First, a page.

Madonna’s latest childrens book which will be released next summer, “Lotsa de Casha“, is about a dog who has money but no happiness. Childrens books from Madonna? Next thing you know, Wes Craven will be writing Harlequin Romances.

Madonna’s bio is comically ironic.

At one time, Madonna ruled the world of pop music. She was riding high atop the charts (as well as several athletes and actors). Her album “Like a Virgin” has sold around 20 million copies, half of which were purchased by collectors who knew it could be the last time the world would ever see Madonna and the word “virgin” in the same photo.

She then married Sean Penn, a man with a head more cavernous and helium-filled than a blimp hangar, stayed in the news by continuing to release hit singles and strip, and because her husband treated tabloid photographers the way they deserve to be treated. Realizing that, in the celebrity industry, you have to flow with the tides if your career is to survive – Madonna did just that, and flowed away from Penn. Sean later went on a “fact-finding” mission to Baghdad, where the word “Penn” is now an Arabic term meaning “the dumbest guy in Iraq.”

Madonna has since “reinvented” herself a couple hundred times – each reinvention a little filthier than the next until the day she realized that the only way she could get nastier would be to engage in Internet porn with six circus clowns and a pack mule. She then put the brakes on (couldn’t find a pack mule), had kids and made a couple of movies that were the celluloid equivalent of a root canal.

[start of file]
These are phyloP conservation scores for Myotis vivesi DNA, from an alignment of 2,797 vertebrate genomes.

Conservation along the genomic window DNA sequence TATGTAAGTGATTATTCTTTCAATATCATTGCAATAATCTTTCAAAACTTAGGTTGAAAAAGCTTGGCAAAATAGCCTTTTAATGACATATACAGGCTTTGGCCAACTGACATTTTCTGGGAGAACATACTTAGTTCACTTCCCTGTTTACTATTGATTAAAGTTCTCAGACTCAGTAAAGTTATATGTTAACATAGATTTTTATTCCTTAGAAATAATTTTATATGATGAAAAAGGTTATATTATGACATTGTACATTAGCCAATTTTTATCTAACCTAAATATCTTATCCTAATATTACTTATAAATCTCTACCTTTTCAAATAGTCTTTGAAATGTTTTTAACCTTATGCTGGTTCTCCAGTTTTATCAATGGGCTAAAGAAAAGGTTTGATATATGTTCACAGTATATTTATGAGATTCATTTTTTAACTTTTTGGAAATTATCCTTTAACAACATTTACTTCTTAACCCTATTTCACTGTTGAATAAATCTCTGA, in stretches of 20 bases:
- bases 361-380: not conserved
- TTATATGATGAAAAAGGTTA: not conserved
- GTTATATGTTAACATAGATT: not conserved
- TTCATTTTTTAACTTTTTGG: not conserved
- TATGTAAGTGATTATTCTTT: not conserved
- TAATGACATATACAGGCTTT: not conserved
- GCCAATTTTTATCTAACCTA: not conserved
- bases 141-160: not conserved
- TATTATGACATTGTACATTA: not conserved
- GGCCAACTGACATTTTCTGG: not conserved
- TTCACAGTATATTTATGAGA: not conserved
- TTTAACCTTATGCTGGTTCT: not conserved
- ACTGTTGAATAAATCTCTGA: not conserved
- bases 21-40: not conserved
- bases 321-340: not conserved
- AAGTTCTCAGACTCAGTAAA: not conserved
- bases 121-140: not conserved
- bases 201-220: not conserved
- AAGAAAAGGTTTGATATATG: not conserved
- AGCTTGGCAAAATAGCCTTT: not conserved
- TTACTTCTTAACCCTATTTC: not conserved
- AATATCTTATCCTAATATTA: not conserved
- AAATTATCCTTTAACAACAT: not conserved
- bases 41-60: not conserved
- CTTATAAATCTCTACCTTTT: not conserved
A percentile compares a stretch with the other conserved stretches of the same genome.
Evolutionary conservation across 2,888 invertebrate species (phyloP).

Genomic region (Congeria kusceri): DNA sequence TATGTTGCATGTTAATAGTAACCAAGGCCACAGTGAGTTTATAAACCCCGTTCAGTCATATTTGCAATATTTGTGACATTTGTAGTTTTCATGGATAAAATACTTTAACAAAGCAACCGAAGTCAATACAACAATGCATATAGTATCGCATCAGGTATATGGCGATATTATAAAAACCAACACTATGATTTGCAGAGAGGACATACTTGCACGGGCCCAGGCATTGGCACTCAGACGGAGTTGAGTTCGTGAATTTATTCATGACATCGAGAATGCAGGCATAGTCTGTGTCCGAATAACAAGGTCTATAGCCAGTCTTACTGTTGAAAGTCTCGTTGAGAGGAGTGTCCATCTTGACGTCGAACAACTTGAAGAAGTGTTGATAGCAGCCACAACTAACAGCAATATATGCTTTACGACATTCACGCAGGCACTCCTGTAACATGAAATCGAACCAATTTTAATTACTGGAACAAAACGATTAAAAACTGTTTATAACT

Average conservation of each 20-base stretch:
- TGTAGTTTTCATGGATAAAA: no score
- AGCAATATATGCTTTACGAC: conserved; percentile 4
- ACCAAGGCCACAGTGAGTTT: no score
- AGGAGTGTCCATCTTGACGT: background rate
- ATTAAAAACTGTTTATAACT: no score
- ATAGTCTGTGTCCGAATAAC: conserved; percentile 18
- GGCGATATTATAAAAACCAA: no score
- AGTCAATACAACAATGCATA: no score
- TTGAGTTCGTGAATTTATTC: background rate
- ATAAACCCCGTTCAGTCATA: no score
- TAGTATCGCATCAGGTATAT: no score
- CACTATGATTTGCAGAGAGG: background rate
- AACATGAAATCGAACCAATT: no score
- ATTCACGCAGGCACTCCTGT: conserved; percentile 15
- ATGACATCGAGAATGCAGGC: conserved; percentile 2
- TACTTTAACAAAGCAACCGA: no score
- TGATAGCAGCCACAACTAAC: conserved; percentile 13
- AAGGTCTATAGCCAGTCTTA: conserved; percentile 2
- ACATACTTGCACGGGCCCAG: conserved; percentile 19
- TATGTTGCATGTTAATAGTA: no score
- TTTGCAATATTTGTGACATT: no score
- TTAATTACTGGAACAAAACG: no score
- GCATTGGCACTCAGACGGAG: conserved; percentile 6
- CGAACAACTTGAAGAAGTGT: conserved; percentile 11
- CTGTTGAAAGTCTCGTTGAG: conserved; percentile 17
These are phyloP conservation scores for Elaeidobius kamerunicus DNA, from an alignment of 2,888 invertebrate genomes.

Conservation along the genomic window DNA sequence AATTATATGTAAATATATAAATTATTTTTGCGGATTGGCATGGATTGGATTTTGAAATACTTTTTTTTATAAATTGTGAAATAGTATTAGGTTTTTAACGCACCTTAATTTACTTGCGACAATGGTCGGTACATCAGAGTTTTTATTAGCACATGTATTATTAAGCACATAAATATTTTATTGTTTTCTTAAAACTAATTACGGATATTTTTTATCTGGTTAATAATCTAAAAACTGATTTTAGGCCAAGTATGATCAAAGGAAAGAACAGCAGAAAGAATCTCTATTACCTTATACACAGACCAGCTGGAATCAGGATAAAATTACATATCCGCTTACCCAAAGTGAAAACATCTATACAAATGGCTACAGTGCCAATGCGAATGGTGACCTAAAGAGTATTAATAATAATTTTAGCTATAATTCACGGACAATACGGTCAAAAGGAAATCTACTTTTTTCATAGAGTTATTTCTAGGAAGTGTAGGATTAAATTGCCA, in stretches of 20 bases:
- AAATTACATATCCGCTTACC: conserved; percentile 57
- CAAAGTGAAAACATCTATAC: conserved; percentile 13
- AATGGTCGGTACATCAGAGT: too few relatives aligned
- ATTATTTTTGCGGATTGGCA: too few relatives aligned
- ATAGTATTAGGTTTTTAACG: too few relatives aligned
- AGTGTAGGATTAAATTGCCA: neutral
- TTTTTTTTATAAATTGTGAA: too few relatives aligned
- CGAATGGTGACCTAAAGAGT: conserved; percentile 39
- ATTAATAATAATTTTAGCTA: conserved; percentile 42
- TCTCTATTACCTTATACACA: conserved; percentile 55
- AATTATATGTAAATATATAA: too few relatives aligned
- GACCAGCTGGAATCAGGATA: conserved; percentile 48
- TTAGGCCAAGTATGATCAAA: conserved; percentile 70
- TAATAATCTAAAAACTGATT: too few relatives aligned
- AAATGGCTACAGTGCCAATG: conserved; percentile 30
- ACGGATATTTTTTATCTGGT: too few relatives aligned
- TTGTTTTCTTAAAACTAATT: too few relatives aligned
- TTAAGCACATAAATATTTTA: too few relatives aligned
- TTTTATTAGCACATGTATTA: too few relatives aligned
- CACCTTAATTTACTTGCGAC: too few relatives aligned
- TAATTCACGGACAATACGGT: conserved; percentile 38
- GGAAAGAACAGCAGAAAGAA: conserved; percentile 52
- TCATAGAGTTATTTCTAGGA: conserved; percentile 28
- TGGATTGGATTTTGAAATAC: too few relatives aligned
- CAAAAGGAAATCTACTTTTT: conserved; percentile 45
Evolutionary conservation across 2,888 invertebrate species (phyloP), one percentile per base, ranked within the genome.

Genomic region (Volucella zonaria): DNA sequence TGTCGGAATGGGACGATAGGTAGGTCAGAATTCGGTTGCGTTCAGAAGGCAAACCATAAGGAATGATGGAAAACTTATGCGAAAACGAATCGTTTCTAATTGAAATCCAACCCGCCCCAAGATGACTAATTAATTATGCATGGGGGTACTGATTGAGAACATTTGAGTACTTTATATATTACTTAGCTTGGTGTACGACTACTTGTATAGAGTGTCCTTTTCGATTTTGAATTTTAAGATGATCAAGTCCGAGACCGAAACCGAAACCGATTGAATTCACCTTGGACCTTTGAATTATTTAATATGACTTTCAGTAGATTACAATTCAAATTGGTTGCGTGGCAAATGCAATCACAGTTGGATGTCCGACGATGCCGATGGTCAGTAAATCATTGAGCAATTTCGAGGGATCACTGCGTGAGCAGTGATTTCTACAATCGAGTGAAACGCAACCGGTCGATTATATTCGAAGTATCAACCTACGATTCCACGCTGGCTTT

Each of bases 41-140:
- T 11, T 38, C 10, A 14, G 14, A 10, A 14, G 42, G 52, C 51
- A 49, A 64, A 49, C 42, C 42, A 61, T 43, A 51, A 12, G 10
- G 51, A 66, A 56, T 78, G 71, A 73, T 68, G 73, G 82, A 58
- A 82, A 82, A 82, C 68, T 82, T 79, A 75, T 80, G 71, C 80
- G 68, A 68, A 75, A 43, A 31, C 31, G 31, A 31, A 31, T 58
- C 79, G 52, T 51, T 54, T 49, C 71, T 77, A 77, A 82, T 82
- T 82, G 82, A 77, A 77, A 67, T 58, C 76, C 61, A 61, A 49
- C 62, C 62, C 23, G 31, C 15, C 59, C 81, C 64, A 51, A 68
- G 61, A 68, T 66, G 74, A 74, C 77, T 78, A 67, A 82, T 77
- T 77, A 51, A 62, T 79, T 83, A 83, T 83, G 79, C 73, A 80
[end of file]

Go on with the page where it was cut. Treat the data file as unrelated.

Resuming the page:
She now lives in England, where she moved to get her kids out of the US, and badmouths the United States, coming back only often enough to pick up sacks full of money.

Now come children’s books written by Madonna. It’s only a natural progression, or in this case regression. She released a picture book in the early ’90s called “Sex,” so this all fits into her backward slide away from a scene she helped create. It was good enough for everybody elses kids, but not hers.

I simply won’t let my kids look at any of her children’s books for fear of chapter titles like “If it doesn’t fit, don’t force it,” “No, you won’t go blind,” or “Why is Mommy’s ‘flashlight’ buzzing?”

I do, however, like to use her as an example of somebody who claims to care about children so much, yet must shield her own from the very place that she and her like-minded music and film-industry shock dealers helped build.


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